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Yotsuba&! Volume 1
posted August 15, 2005
ADV Manga, $9.99, 232 pages
Kyohiko Azuma's Yotsuba&!
manga reads like a love letter to the way kids can be at the age of 2-5, when they are in most ways functioning human beings but function in a world that's impossibly huge and easy to accept for its more benign surface qualities. The volume begins with Yotsuba and her slightly slacker-ish dad moving into a new house next to a family with three teenage girls. The pair moves in with the help of their impossibly large friend "Jumbo." Yotsuba wanders around her new neighborhood and draws a picture. Jumbo visits once. A bathroom door gets locked. The merits of air conditioning are debated. People go to the store. Such activities are pretty much all you get in the way of driving plot events. The stories in Yotsuba&!
unfold at an unbelievably laconic and luxurious pace, driven by Yotsuba's bursts of energy like gas into a slow moving balloon. The throughline for most becomes the way she struggles to understand things, sometimes by misunderstanding them first. In those scenes and in its general appearance, the book seems to be standard cute-cartooning, with the lead more exaggerated than the others both in design and through her actions.
The pacing must be remarkable, because almost nothing happens here. The stories also fail to be noticeably observant about its characters. It has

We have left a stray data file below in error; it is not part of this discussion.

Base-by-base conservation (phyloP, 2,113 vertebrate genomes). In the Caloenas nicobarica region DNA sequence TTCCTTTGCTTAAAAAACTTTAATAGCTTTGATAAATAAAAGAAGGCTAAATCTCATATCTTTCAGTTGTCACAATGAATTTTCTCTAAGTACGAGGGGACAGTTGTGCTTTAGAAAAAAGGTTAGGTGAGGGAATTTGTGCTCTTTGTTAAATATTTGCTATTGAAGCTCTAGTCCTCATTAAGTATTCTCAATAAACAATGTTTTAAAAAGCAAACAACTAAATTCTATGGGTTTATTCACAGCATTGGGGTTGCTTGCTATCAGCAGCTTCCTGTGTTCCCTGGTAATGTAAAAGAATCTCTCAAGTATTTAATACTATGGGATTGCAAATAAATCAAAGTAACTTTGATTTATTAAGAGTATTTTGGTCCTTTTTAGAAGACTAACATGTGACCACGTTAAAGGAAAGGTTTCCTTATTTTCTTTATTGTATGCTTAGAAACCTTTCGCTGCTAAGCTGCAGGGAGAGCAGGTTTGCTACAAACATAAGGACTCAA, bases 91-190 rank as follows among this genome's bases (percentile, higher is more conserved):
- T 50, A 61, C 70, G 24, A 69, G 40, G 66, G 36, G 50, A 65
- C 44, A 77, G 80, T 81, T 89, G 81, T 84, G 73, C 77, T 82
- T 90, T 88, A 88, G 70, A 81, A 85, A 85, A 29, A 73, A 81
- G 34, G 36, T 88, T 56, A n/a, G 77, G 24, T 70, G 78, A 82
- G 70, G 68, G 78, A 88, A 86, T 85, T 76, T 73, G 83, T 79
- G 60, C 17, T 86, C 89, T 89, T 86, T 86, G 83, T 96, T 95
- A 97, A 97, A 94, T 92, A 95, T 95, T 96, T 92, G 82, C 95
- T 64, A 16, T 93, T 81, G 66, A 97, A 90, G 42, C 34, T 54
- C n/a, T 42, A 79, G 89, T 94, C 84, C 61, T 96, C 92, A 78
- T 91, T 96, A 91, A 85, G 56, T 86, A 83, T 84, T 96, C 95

to be the really clear cartooning and the moment to moment work that holds our interest. Once you shake them free for inspection, there are a few great little moments. It's hard to feel Yotsuba is being annoying during the move when you see how Azuma depicts her lifting boxes, all grim seriousness and tiny arms locked into place. One wouldlaugh at any kid hitting herself in the face with a swing, as Yotsuba does early on. Later there's a great scene where Koiwai (the dad) takes an outdoor inflatable meant to frighten birds that scares Yotsuba and starts shoving it into her face as she yells until he's told to stop by store personnel. Azuma seems to understand that kids are hardy; they can bring amusement for essentially being clumsy and not all that smart.
There are some hints that there is more to the girl than meets the eye -- the hair color, the mystery of how she became Koiwai's, even the obliviousness with which the father treats his daughter's frequent disappearances. I guess Yotsuba could turn out to be otherworldly in a straightforward way. I think most people who enjoy domestic comedies will like this modest effort just the way it is; all little kids have moments when they feel like aliens.